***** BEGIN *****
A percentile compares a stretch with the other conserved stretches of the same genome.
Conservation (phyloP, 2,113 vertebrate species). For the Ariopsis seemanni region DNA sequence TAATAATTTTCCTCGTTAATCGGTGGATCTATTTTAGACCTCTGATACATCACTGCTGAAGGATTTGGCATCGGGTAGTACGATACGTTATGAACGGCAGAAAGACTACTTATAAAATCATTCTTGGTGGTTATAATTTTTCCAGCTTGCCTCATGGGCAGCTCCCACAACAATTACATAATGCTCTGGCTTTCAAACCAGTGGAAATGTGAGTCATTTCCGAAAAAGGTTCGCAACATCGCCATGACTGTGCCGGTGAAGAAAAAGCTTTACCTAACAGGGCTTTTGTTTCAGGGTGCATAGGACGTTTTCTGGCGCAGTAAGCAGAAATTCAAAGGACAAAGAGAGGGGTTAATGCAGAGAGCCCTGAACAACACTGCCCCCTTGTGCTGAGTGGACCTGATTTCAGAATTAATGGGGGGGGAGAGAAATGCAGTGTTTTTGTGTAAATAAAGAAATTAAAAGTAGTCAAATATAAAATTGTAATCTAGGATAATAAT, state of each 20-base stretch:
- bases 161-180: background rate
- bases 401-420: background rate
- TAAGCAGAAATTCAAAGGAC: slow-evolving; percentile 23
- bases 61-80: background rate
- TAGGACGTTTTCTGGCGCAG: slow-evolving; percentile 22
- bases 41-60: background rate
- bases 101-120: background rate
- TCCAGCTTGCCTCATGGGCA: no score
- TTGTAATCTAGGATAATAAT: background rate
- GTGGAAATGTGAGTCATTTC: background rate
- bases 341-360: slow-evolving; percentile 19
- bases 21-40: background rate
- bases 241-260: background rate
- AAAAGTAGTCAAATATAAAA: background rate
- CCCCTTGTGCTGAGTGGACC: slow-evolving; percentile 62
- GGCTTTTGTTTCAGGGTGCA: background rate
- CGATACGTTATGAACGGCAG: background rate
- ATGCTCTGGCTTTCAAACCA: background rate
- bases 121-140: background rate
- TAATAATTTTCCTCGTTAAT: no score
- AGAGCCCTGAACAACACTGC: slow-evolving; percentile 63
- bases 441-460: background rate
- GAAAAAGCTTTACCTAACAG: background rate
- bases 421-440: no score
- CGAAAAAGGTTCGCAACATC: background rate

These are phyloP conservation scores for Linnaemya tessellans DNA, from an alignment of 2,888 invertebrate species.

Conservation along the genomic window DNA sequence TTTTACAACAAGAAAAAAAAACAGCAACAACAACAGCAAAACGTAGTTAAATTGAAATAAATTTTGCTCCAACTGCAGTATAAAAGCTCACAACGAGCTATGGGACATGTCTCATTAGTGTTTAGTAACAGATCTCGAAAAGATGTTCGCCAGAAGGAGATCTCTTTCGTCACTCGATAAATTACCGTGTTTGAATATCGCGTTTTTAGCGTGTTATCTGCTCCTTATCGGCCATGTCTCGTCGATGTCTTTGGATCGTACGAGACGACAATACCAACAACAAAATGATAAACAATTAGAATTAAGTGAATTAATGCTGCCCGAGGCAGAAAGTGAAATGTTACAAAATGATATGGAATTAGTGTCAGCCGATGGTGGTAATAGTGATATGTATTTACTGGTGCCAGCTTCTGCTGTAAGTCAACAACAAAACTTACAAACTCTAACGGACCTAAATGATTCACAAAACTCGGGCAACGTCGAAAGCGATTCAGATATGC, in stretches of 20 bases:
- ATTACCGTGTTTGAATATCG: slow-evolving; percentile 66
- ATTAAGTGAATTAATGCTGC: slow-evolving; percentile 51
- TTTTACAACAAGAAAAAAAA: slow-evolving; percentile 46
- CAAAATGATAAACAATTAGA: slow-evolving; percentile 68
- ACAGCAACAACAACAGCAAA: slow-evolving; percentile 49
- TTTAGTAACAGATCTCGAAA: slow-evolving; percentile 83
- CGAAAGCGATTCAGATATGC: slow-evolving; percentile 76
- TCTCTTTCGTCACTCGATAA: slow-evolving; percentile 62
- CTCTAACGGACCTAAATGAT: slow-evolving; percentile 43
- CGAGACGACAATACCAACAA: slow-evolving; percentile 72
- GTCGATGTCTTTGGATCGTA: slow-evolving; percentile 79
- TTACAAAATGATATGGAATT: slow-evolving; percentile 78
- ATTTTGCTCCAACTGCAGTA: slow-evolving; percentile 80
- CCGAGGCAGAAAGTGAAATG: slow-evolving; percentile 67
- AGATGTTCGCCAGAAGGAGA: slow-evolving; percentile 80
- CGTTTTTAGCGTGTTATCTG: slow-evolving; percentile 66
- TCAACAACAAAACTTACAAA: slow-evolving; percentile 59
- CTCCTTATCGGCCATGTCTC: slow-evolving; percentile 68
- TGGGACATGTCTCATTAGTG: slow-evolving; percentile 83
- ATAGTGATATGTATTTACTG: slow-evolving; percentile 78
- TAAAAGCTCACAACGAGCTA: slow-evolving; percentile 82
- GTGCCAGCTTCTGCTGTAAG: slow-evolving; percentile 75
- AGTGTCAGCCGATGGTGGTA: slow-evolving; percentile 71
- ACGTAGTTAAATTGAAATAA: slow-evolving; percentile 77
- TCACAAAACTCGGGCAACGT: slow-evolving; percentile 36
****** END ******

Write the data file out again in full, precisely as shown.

A percentile compares a stretch with the other conserved stretches of the same genome.
Conservation (phyloP, 2,113 vertebrate species). For the Ariopsis seemanni region DNA sequence TAATAATTTTCCTCGTTAATCGGTGGATCTATTTTAGACCTCTGATACATCACTGCTGAAGGATTTGGCATCGGGTAGTACGATACGTTATGAACGGCAGAAAGACTACTTATAAAATCATTCTTGGTGGTTATAATTTTTCCAGCTTGCCTCATGGGCAGCTCCCACAACAATTACATAATGCTCTGGCTTTCAAACCAGTGGAAATGTGAGTCATTTCCGAAAAAGGTTCGCAACATCGCCATGACTGTGCCGGTGAAGAAAAAGCTTTACCTAACAGGGCTTTTGTTTCAGGGTGCATAGGACGTTTTCTGGCGCAGTAAGCAGAAATTCAAAGGACAAAGAGAGGGGTTAATGCAGAGAGCCCTGAACAACACTGCCCCCTTGTGCTGAGTGGACCTGATTTCAGAATTAATGGGGGGGGAGAGAAATGCAGTGTTTTTGTGTAAATAAAGAAATTAAAAGTAGTCAAATATAAAATTGTAATCTAGGATAATAAT, state of each 20-base stretch:
- bases 161-180: background rate
- bases 401-420: background rate
- TAAGCAGAAATTCAAAGGAC: slow-evolving; percentile 23
- bases 61-80: background rate
- TAGGACGTTTTCTGGCGCAG: slow-evolving; percentile 22
- bases 41-60: background rate
- bases 101-120: background rate
- TCCAGCTTGCCTCATGGGCA: no score
- TTGTAATCTAGGATAATAAT: background rate
- GTGGAAATGTGAGTCATTTC: background rate
- bases 341-360: slow-evolving; percentile 19
- bases 21-40: background rate
- bases 241-260: background rate
- AAAAGTAGTCAAATATAAAA: background rate
- CCCCTTGTGCTGAGTGGACC: slow-evolving; percentile 62
- GGCTTTTGTTTCAGGGTGCA: background rate
- CGATACGTTATGAACGGCAG: background rate
- ATGCTCTGGCTTTCAAACCA: background rate
- bases 121-140: background rate
- TAATAATTTTCCTCGTTAAT: no score
- AGAGCCCTGAACAACACTGC: slow-evolving; percentile 63
- bases 441-460: background rate
- GAAAAAGCTTTACCTAACAG: background rate
- bases 421-440: no score
- CGAAAAAGGTTCGCAACATC: background rate

These are phyloP conservation scores for Linnaemya tessellans DNA, from an alignment of 2,888 invertebrate species.

Conservation along the genomic window DNA sequence TTTTACAACAAGAAAAAAAAACAGCAACAACAACAGCAAAACGTAGTTAAATTGAAATAAATTTTGCTCCAACTGCAGTATAAAAGCTCACAACGAGCTATGGGACATGTCTCATTAGTGTTTAGTAACAGATCTCGAAAAGATGTTCGCCAGAAGGAGATCTCTTTCGTCACTCGATAAATTACCGTGTTTGAATATCGCGTTTTTAGCGTGTTATCTGCTCCTTATCGGCCATGTCTCGTCGATGTCTTTGGATCGTACGAGACGACAATACCAACAACAAAATGATAAACAATTAGAATTAAGTGAATTAATGCTGCCCGAGGCAGAAAGTGAAATGTTACAAAATGATATGGAATTAGTGTCAGCCGATGGTGGTAATAGTGATATGTATTTACTGGTGCCAGCTTCTGCTGTAAGTCAACAACAAAACTTACAAACTCTAACGGACCTAAATGATTCACAAAACTCGGGCAACGTCGAAAGCGATTCAGATATGC, in stretches of 20 bases:
- ATTACCGTGTTTGAATATCG: slow-evolving; percentile 66
- ATTAAGTGAATTAATGCTGC: slow-evolving; percentile 51
- TTTTACAACAAGAAAAAAAA: slow-evolving; percentile 46
- CAAAATGATAAACAATTAGA: slow-evolving; percentile 68
- ACAGCAACAACAACAGCAAA: slow-evolving; percentile 49
- TTTAGTAACAGATCTCGAAA: slow-evolving; percentile 83
- CGAAAGCGATTCAGATATGC: slow-evolving; percentile 76
- TCTCTTTCGTCACTCGATAA: slow-evolving; percentile 62
- CTCTAACGGACCTAAATGAT: slow-evolving; percentile 43
- CGAGACGACAATACCAACAA: slow-evolving; percentile 72
- GTCGATGTCTTTGGATCGTA: slow-evolving; percentile 79
- TTACAAAATGATATGGAATT: slow-evolving; percentile 78
- ATTTTGCTCCAACTGCAGTA: slow-evolving; percentile 80
- CCGAGGCAGAAAGTGAAATG: slow-evolving; percentile 67
- AGATGTTCGCCAGAAGGAGA: slow-evolving; percentile 80
- CGTTTTTAGCGTGTTATCTG: slow-evolving; percentile 66
- TCAACAACAAAACTTACAAA: slow-evolving; percentile 59
- CTCCTTATCGGCCATGTCTC: slow-evolving; percentile 68
- TGGGACATGTCTCATTAGTG: slow-evolving; percentile 83
- ATAGTGATATGTATTTACTG: slow-evolving; percentile 78
- TAAAAGCTCACAACGAGCTA: slow-evolving; percentile 82
- GTGCCAGCTTCTGCTGTAAG: slow-evolving; percentile 75
- AGTGTCAGCCGATGGTGGTA: slow-evolving; percentile 71
- ACGTAGTTAAATTGAAATAA: slow-evolving; percentile 77
- TCACAAAACTCGGGCAACGT: slow-evolving; percentile 36